Sulfur recovery from hydrogen sulfide (H2S) contained in ammonia (NH3) bearing feeds, typically acid gases from sour water strippers (SWS). Product: Bright yellow high-purity sulfur and NH3 decomposition in elemental species like nitrogen and water (H2O).
Conventional straight-through Claus plant configuration applying a single zone reactor furnace that can operate when NH3 volume concentration in the feed gas is lower than a few tenths of a percent. At higher NH3 concentrations, especially from a SWS gas stream, which is mainly NH3, H2S and H2O, it becomes necessary to destroy NH3 in order to avoid severe operational problems that may occur in the sulfur recovery units (SRU).
In fact, NH3 in the presence of H2S forms ammonium (poly) sulfide, which solidifies at temperatures below 150°C and tends to plug sulfur condensers, sulfur run-down lines and seal pots. In addition to plugging problems, NH3 in sulfur recovery gas feeds increases plant size, related cost and decreases sulfur recovery.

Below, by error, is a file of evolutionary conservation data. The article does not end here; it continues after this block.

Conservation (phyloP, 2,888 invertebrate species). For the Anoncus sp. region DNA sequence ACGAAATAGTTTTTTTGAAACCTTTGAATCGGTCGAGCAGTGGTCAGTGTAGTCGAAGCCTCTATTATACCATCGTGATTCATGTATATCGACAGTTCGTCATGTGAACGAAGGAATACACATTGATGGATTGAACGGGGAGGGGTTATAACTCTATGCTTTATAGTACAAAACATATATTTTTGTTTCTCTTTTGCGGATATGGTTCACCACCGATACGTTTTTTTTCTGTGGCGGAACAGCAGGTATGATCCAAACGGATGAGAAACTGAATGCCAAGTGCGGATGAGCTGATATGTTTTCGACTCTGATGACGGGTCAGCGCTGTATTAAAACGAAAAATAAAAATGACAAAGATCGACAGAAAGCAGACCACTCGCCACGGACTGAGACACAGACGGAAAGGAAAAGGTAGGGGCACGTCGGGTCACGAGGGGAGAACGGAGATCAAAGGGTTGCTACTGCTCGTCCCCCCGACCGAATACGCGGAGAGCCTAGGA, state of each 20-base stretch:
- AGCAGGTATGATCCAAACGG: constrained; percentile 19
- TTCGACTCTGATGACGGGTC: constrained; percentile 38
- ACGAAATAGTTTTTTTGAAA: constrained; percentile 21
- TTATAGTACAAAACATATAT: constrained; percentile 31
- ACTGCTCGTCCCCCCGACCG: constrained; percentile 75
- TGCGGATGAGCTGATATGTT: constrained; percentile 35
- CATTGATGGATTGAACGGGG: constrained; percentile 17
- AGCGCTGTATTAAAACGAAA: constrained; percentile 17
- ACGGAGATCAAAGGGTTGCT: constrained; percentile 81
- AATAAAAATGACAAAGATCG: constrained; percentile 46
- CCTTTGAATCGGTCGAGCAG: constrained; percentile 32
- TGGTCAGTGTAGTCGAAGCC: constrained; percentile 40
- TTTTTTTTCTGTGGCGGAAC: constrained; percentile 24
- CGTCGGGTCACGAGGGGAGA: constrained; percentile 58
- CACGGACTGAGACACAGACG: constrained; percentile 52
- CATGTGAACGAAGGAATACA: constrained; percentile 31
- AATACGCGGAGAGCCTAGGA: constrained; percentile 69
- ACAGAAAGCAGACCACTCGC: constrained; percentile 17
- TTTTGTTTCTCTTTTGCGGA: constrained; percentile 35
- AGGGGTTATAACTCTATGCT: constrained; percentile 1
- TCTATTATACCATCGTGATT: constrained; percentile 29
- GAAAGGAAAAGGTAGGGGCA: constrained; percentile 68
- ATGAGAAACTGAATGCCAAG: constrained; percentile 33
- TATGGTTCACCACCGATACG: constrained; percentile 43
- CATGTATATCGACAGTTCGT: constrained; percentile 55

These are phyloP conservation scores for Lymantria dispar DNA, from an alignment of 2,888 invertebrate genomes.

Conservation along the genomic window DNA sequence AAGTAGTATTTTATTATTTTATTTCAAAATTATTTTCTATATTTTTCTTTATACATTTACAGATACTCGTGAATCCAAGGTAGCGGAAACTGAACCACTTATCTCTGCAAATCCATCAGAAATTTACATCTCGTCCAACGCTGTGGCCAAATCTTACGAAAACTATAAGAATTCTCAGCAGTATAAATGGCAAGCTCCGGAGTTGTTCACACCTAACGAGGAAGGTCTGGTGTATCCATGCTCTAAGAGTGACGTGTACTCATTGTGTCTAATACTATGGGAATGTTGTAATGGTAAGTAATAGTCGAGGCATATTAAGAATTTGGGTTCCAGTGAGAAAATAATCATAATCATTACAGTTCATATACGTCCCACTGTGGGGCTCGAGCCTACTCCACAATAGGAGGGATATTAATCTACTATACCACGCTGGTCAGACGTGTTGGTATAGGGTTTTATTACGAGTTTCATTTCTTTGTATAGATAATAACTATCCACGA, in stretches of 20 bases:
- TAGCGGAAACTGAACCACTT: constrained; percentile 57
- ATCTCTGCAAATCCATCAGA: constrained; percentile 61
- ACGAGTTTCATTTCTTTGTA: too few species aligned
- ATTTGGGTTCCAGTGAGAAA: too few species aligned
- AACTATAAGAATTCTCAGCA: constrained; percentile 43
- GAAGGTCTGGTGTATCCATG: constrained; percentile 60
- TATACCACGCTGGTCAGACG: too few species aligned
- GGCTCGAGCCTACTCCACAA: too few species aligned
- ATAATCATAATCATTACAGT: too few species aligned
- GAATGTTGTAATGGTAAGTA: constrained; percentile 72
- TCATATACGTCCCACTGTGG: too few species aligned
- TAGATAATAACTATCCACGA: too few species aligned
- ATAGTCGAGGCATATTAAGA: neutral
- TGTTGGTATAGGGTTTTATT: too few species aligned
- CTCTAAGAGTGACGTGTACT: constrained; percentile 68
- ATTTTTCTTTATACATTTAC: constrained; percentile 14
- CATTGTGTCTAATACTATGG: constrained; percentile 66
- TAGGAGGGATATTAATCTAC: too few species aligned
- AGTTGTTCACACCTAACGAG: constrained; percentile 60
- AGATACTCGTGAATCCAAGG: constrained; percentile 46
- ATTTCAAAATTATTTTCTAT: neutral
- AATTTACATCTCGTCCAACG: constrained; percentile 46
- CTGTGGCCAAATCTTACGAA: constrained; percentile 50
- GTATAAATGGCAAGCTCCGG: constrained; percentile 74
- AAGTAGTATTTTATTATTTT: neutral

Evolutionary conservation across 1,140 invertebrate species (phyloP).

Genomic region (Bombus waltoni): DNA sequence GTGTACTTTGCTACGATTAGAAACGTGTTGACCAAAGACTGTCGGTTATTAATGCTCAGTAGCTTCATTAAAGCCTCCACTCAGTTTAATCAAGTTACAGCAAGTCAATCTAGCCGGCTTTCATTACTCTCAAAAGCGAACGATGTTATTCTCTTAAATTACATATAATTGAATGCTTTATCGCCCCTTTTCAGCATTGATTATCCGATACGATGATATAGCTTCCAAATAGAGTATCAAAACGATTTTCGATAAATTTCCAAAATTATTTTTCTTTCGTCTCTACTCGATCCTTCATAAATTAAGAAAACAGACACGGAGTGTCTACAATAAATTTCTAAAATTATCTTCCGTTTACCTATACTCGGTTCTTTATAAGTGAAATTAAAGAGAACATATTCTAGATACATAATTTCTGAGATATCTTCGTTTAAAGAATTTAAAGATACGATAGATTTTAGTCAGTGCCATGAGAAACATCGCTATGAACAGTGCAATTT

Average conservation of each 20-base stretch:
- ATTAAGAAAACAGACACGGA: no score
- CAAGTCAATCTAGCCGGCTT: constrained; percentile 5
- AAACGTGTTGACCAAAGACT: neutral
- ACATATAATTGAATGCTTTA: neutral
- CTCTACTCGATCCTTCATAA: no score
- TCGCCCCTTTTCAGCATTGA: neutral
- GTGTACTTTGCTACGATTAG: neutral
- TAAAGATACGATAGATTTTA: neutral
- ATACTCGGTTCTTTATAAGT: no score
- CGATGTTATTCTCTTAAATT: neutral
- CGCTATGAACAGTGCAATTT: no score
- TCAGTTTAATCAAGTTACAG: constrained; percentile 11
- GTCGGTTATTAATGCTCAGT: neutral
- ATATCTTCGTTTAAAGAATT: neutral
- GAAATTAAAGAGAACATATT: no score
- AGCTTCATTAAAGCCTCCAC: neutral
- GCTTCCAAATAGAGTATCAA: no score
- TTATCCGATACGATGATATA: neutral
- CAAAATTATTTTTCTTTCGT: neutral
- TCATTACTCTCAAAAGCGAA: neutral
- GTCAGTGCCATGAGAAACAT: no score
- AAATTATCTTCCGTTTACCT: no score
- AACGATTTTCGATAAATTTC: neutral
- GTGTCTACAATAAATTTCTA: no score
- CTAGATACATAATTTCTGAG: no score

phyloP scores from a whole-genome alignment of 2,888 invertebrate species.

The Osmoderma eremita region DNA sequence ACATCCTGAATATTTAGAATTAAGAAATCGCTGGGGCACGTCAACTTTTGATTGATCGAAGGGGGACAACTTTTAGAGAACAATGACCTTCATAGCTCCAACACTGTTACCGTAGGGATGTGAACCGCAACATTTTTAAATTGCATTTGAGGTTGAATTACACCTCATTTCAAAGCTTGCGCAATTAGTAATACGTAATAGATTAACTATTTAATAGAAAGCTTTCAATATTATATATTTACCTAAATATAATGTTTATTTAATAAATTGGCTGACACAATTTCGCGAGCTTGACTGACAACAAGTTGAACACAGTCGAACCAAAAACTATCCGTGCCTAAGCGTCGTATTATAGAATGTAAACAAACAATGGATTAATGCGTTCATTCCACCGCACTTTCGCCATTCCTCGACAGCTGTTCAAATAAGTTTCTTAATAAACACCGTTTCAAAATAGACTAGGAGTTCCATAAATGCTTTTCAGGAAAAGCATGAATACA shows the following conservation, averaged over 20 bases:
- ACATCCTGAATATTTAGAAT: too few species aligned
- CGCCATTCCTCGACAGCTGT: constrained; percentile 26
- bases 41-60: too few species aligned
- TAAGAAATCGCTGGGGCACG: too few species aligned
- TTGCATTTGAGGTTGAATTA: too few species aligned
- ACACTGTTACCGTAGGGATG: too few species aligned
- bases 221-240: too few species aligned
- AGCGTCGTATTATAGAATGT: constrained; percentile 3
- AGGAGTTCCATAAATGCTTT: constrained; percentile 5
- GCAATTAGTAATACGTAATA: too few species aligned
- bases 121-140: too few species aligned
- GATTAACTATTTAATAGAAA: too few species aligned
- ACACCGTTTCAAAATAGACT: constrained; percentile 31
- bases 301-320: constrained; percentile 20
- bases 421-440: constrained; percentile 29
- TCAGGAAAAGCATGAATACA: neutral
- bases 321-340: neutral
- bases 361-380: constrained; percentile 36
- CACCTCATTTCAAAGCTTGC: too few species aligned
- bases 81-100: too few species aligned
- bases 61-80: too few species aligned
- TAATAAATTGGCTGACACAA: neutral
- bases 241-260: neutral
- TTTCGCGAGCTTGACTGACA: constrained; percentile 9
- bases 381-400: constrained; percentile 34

To fully destroy NH3, the straight-through type plant can still be applied but with different burn configurations conceived to attain the operating conditions needed for NH3 decomposition. In ACT, a dualstage burn strategy is used by applying a “two zone furnace” design in which NH3 bearing stream is burned with part of the amine acid gas (NH3 “free” stream) in zone 1 at high temperature, followed by reinjecting the remaining amine acid gas into zone 2 of the reaction furnace. In addition a high intensity properly designed burner, having excellent mixing characteristics, is used to easily reach the required high temperature levels.
Operating conditions: The operating temperature in the ACT “two zone furnace” configuration can vary between 1,350°C and 1,650°C and the ACT pressure drop is around 0.3 bar. By adopting ACT, an NH3 bearing feed can be treated up to a level of NH3 concentration in the furnace effluent gas that is not harmful for regular SRU operation.
Economics: ACT uses standard equipment and carbon steel almost everywhere.